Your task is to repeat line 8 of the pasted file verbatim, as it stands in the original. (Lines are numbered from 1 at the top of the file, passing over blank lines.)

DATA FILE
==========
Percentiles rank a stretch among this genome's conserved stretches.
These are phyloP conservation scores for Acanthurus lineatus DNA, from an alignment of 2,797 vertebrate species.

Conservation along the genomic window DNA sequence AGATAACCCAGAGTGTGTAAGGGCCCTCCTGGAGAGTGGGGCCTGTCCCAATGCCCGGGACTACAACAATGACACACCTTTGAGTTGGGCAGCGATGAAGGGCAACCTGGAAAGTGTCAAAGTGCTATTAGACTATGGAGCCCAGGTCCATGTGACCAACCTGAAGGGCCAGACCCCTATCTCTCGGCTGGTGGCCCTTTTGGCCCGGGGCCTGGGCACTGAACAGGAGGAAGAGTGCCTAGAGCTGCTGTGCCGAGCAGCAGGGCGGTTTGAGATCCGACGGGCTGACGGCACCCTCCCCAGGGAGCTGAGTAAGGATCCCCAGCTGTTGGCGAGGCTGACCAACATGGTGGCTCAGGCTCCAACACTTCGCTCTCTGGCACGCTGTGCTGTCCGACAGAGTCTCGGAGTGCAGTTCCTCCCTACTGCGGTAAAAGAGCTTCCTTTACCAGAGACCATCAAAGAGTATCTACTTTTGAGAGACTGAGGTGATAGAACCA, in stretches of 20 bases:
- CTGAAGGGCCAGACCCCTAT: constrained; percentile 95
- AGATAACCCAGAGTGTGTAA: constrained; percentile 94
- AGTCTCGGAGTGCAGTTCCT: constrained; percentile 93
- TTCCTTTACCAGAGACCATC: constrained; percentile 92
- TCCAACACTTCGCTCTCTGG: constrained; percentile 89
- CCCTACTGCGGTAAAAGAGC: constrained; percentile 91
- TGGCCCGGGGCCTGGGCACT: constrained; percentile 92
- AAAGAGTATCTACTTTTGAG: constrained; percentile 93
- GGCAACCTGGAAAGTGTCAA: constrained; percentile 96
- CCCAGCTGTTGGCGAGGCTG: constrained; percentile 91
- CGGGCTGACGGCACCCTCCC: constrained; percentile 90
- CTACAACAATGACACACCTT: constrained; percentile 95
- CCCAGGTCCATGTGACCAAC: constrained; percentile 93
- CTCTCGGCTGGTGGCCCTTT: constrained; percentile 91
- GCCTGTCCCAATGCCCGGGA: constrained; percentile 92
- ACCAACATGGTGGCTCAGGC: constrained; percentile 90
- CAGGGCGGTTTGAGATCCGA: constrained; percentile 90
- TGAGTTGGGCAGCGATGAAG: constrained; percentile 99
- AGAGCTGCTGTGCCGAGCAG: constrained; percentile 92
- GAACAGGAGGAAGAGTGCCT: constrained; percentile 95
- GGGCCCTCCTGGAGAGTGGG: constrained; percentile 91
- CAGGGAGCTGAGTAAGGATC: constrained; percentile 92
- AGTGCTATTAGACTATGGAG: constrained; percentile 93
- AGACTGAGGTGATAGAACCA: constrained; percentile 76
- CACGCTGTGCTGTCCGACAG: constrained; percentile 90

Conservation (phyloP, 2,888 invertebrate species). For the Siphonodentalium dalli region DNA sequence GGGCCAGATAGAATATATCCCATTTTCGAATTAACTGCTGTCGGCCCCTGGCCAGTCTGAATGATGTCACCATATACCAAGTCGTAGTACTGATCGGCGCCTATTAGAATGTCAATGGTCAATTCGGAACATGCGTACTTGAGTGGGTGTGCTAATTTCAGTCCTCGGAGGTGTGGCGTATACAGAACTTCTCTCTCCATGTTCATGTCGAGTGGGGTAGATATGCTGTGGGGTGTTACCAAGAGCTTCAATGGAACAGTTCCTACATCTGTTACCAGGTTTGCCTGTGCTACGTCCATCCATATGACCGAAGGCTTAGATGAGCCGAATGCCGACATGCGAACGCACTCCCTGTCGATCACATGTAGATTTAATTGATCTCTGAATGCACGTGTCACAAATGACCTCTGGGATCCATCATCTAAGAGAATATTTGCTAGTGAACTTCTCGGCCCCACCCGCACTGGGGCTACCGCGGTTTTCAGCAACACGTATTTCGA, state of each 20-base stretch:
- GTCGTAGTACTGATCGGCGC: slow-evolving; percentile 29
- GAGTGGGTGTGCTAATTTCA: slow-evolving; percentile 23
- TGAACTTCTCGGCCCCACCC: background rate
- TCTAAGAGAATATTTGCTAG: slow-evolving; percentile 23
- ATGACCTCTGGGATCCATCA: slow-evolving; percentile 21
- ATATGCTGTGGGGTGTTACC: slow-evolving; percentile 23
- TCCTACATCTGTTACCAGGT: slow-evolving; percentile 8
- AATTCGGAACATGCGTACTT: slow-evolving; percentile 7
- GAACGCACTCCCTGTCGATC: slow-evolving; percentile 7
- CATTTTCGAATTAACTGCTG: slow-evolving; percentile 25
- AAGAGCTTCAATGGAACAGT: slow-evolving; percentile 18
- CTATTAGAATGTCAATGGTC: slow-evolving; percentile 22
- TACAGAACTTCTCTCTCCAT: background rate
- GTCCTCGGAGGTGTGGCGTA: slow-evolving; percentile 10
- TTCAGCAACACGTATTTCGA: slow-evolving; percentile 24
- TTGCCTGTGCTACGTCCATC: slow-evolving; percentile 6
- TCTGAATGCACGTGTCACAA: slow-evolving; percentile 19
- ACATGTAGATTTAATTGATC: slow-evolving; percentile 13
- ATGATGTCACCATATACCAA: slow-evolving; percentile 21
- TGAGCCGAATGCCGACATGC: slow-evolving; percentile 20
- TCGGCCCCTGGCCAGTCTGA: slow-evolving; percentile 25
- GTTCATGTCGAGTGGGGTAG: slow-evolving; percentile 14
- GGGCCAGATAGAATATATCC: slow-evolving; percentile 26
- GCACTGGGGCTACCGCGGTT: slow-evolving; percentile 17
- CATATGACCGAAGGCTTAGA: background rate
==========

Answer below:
- TCCAACACTTCGCTCTCTGG: constrained; percentile 89